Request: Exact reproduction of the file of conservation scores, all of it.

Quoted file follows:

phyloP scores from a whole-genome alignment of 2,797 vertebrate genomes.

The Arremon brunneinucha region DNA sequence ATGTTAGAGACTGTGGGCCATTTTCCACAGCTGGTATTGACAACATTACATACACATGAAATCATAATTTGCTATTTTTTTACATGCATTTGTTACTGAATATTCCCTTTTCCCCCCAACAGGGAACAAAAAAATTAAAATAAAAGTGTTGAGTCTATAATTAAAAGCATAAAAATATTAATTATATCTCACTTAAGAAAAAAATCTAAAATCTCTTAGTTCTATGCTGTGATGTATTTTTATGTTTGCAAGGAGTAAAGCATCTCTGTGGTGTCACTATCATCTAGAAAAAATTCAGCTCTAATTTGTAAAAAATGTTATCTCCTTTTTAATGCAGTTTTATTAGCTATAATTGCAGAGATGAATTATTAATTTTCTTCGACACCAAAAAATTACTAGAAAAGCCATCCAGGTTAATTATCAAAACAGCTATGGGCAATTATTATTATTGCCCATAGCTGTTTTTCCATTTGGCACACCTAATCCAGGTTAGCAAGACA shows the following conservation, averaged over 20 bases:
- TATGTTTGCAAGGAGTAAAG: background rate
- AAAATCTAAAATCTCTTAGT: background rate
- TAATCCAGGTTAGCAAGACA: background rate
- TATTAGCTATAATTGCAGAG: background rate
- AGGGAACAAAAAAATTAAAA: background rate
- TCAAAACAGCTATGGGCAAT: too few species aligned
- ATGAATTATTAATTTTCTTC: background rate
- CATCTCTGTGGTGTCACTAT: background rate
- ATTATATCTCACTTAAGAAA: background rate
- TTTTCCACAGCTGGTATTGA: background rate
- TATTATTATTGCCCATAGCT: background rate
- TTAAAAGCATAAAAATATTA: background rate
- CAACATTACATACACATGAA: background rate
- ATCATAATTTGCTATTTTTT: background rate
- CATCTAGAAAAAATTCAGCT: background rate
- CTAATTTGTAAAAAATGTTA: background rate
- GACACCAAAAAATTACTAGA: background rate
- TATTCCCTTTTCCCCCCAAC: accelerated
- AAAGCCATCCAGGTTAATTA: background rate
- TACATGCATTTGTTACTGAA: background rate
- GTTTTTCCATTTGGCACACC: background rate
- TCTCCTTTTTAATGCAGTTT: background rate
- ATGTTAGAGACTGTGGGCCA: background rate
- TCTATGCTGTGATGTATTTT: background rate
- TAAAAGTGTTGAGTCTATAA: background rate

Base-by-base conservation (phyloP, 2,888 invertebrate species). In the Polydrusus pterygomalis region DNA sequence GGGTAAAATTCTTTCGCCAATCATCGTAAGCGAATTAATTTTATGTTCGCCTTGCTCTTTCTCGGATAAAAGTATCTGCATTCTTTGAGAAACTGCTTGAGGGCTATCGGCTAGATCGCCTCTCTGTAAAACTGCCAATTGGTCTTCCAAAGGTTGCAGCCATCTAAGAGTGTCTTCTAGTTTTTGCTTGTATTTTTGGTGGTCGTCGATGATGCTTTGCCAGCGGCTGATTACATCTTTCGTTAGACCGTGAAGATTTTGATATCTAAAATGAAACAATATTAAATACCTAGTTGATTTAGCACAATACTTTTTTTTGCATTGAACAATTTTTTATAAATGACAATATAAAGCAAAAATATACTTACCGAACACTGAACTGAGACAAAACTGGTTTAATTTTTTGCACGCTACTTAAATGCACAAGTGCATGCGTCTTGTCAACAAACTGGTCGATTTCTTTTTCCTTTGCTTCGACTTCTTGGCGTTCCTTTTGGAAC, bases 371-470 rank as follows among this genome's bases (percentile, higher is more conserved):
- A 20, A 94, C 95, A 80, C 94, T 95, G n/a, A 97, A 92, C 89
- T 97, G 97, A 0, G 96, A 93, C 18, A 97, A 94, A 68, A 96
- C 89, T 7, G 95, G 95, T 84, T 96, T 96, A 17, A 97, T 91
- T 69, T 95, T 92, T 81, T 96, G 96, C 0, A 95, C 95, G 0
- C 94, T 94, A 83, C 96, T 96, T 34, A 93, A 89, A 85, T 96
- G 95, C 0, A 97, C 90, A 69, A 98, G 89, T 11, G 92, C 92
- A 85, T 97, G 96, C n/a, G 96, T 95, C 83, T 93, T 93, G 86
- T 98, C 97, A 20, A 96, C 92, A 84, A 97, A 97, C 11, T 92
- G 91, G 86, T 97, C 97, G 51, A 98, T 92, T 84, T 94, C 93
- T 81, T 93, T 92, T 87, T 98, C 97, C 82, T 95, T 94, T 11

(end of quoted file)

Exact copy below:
phyloP scores from a whole-genome alignment of 2,797 vertebrate genomes.

The Arremon brunneinucha region DNA sequence ATGTTAGAGACTGTGGGCCATTTTCCACAGCTGGTATTGACAACATTACATACACATGAAATCATAATTTGCTATTTTTTTACATGCATTTGTTACTGAATATTCCCTTTTCCCCCCAACAGGGAACAAAAAAATTAAAATAAAAGTGTTGAGTCTATAATTAAAAGCATAAAAATATTAATTATATCTCACTTAAGAAAAAAATCTAAAATCTCTTAGTTCTATGCTGTGATGTATTTTTATGTTTGCAAGGAGTAAAGCATCTCTGTGGTGTCACTATCATCTAGAAAAAATTCAGCTCTAATTTGTAAAAAATGTTATCTCCTTTTTAATGCAGTTTTATTAGCTATAATTGCAGAGATGAATTATTAATTTTCTTCGACACCAAAAAATTACTAGAAAAGCCATCCAGGTTAATTATCAAAACAGCTATGGGCAATTATTATTATTGCCCATAGCTGTTTTTCCATTTGGCACACCTAATCCAGGTTAGCAAGACA shows the following conservation, averaged over 20 bases:
- TATGTTTGCAAGGAGTAAAG: background rate
- AAAATCTAAAATCTCTTAGT: background rate
- TAATCCAGGTTAGCAAGACA: background rate
- TATTAGCTATAATTGCAGAG: background rate
- AGGGAACAAAAAAATTAAAA: background rate
- TCAAAACAGCTATGGGCAAT: too few species aligned
- ATGAATTATTAATTTTCTTC: background rate
- CATCTCTGTGGTGTCACTAT: background rate
- ATTATATCTCACTTAAGAAA: background rate
- TTTTCCACAGCTGGTATTGA: background rate
- TATTATTATTGCCCATAGCT: background rate
- TTAAAAGCATAAAAATATTA: background rate
- CAACATTACATACACATGAA: background rate
- ATCATAATTTGCTATTTTTT: background rate
- CATCTAGAAAAAATTCAGCT: background rate
- CTAATTTGTAAAAAATGTTA: background rate
- GACACCAAAAAATTACTAGA: background rate
- TATTCCCTTTTCCCCCCAAC: accelerated
- AAAGCCATCCAGGTTAATTA: background rate
- TACATGCATTTGTTACTGAA: background rate
- GTTTTTCCATTTGGCACACC: background rate
- TCTCCTTTTTAATGCAGTTT: background rate
- ATGTTAGAGACTGTGGGCCA: background rate
- TCTATGCTGTGATGTATTTT: background rate
- TAAAAGTGTTGAGTCTATAA: background rate

Base-by-base conservation (phyloP, 2,888 invertebrate species). In the Polydrusus pterygomalis region DNA sequence GGGTAAAATTCTTTCGCCAATCATCGTAAGCGAATTAATTTTATGTTCGCCTTGCTCTTTCTCGGATAAAAGTATCTGCATTCTTTGAGAAACTGCTTGAGGGCTATCGGCTAGATCGCCTCTCTGTAAAACTGCCAATTGGTCTTCCAAAGGTTGCAGCCATCTAAGAGTGTCTTCTAGTTTTTGCTTGTATTTTTGGTGGTCGTCGATGATGCTTTGCCAGCGGCTGATTACATCTTTCGTTAGACCGTGAAGATTTTGATATCTAAAATGAAACAATATTAAATACCTAGTTGATTTAGCACAATACTTTTTTTTGCATTGAACAATTTTTTATAAATGACAATATAAAGCAAAAATATACTTACCGAACACTGAACTGAGACAAAACTGGTTTAATTTTTTGCACGCTACTTAAATGCACAAGTGCATGCGTCTTGTCAACAAACTGGTCGATTTCTTTTTCCTTTGCTTCGACTTCTTGGCGTTCCTTTTGGAAC, bases 371-470 rank as follows among this genome's bases (percentile, higher is more conserved):
- A 20, A 94, C 95, A 80, C 94, T 95, G n/a, A 97, A 92, C 89
- T 97, G 97, A 0, G 96, A 93, C 18, A 97, A 94, A 68, A 96
- C 89, T 7, G 95, G 95, T 84, T 96, T 96, A 17, A 97, T 91
- T 69, T 95, T 92, T 81, T 96, G 96, C 0, A 95, C 95, G 0
- C 94, T 94, A 83, C 96, T 96, T 34, A 93, A 89, A 85, T 96
- G 95, C 0, A 97, C 90, A 69, A 98, G 89, T 11, G 92, C 92
- A 85, T 97, G 96, C n/a, G 96, T 95, C 83, T 93, T 93, G 86
- T 98, C 97, A 20, A 96, C 92, A 84, A 97, A 97, C 11, T 92
- G 91, G 86, T 97, C 97, G 51, A 98, T 92, T 84, T 94, C 93
- T 81, T 93, T 92, T 87, T 98, C 97, C 82, T 95, T 94, T 11